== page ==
Can Triage Nurses Help Prevent 911 Overload?

Most people are familiar with some form of triage: When you go to an emergency room, you first sit down with a triage nurse who records your symptoms, takes your vital signs and assesses the urgency of your medical need. As of Thursday, that's happening over the phone for 911 callers in Washington, D.C. , where triage nurses now sit alongside 911 dispatchers to help field calls. Why are they there? D.C. has the highest rate of 911 calls in the U.S., and 1 in 4 of those calls is not an actual...

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On The Front Lines Of A Drug Crisis: A New Video Series

On The Front Lines Of A Drug Crisis: A New Video Series

The opioid addiction crisis is often reported on in desperate terms. But, to the people working on the frontlines of the problem, there are known and proven approaches that can help.

In E.B. White's classic children's story Stuart Little, the eponymous mouse lives happily with a New York City family.

But Dr. Ian Lipkin wanted to know whether cohabiting with a mouse may be hazardous to one's health.

So Lipkin and his colleagues at the Columbia University Mailman School of Public Health spent a year collecting mice from throughout New York City to see whether they carry any dangerous germs.

Barbara Bush’s End-Of-Life Decision Stirs Debate Over ‘Comfort Care’

Apr 17, 2018
Gabe Souza/Portland Press Herald via Getty Images

[UPDATED at 9:45 p.m. ET on April 17]

Former first lady Barbara Bush died Tuesday night at her home in Houston at age 92. Days before her death, the announcement that she was seeking “comfort care” shone a light — and stirred debate — on what it means to stop trying to fight terminal illness.

There's an irony at the heart of the treatment of high blood pressure. The malady itself often has no symptoms, yet the medicines to treat it — and to prevent a stroke or heart attack later — can make people feel crummy.

"It's not that you don't want to take it, because you know it's going to help you. But it's the getting used to it," says Sharon Fulson, a customer service representative from Nashville, Tenn., who is trying to monitor and control her hypertension.

FDA Launches Criminal Investigation Into Unauthorized Herpes Vaccine Research

Apr 12, 2018
Al Drago/CQ Roll Call

The Food and Drug Administration has launched a criminal investigation into research by a Southern Illinois University professor who injected people with his unauthorized herpes vaccine, Kaiser Health News has learned.

It is so common that it likely will have happened at least once somewhere in the United States by the time you finish reading this sentence. But it took more than 230 years for it to happen to a senator in office.

On Monday, Sen. Tammy Duckworth, D-Ill., became the first sitting senator to give birth, challenging Senate leaders to face just how ill prepared they may be to accommodate the needs of a new mother.

A big part of Washington D.C.'s plan to get its HIV rate down is to get more uninfected people on PrEP, a two-medicine combination pill that's also sold under the brand name Truvada.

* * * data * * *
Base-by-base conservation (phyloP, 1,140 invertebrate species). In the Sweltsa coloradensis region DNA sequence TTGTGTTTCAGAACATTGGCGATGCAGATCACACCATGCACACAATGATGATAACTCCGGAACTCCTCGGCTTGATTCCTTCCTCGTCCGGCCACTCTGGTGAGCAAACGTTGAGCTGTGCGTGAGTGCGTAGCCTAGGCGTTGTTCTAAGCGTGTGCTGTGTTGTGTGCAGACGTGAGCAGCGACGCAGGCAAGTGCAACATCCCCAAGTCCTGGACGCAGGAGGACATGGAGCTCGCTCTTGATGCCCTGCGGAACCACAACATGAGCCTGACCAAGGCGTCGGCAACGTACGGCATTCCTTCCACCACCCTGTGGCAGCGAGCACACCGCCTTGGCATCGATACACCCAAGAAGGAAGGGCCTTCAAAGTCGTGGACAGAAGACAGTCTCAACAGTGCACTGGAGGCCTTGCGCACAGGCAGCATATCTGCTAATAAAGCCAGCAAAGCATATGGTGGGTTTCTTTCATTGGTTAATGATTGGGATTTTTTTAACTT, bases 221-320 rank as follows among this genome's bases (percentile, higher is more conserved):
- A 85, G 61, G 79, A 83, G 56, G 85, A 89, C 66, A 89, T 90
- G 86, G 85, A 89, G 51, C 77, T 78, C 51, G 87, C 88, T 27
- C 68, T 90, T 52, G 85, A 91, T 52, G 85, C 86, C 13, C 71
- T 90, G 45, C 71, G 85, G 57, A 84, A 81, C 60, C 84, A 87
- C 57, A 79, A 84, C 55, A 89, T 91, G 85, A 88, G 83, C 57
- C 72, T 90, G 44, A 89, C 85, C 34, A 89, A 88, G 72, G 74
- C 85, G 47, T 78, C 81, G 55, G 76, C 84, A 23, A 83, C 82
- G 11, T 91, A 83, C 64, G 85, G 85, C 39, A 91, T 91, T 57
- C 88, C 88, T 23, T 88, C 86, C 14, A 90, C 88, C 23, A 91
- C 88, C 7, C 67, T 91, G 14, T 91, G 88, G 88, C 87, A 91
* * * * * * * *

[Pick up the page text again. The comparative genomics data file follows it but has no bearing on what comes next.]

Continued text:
Report: Hoosier Health May Be Impacted By Climate Change

Apr 10, 2018
Pixabay

The health of Hoosiers may be impacted as the climate continues to change, according to a new report that examines how environmental trends, including continued warming, could impact health statewide.

By the time Ann Marie Owen, 61, turned to marijuana to treat her pain, she was struggling to walk and talk. She was also hallucinating.

For four years, her doctor prescribed a wide range of opioids for transverse myelitis, a debilitating disease that caused pain, muscle weakness and paralysis.

The drugs not only failed to ease her symptoms, they hooked her.

When her home state of New York legalized marijuana for the treatment of select medical ailments, Owens decided it was time to swap pills for pot. But her doctors refused to help.

Atlanta Struggles To Fulfill MLK's Legacy In Health Care

Apr 4, 2018

While public safety commissioner Bull Connor's police dogs in 1963 attacked civil rights protesters in Birmingham, Ala., leaders in Martin Luther King Jr.'s hometown of Atlanta were burnishing its reputation as "the city too busy to hate."

Yet 50 years after the civil rights leader was killed, some public health leaders in Atlanta wonder whether the city is failing to live up to King's call for justice in health care. They point to substantial disparities, particularly in preventive care.

Losing your nest egg is apparently hazardous to your health — very hazardous.

An analysis involving more than 8,000 Americans found that those who suffered a "negative wealth shock" — defined as losing at least 75 percent of their wealth in two years — faced a 50 percent increased risk of dying over the next two decades.

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What's Your Health care Workaround Story?

What's Your Health care Workaround Story?

What is the craziest thing you've had to do to get the health care you need? We're launching a new podcast called "The Workaround", and we're looking for your stories!

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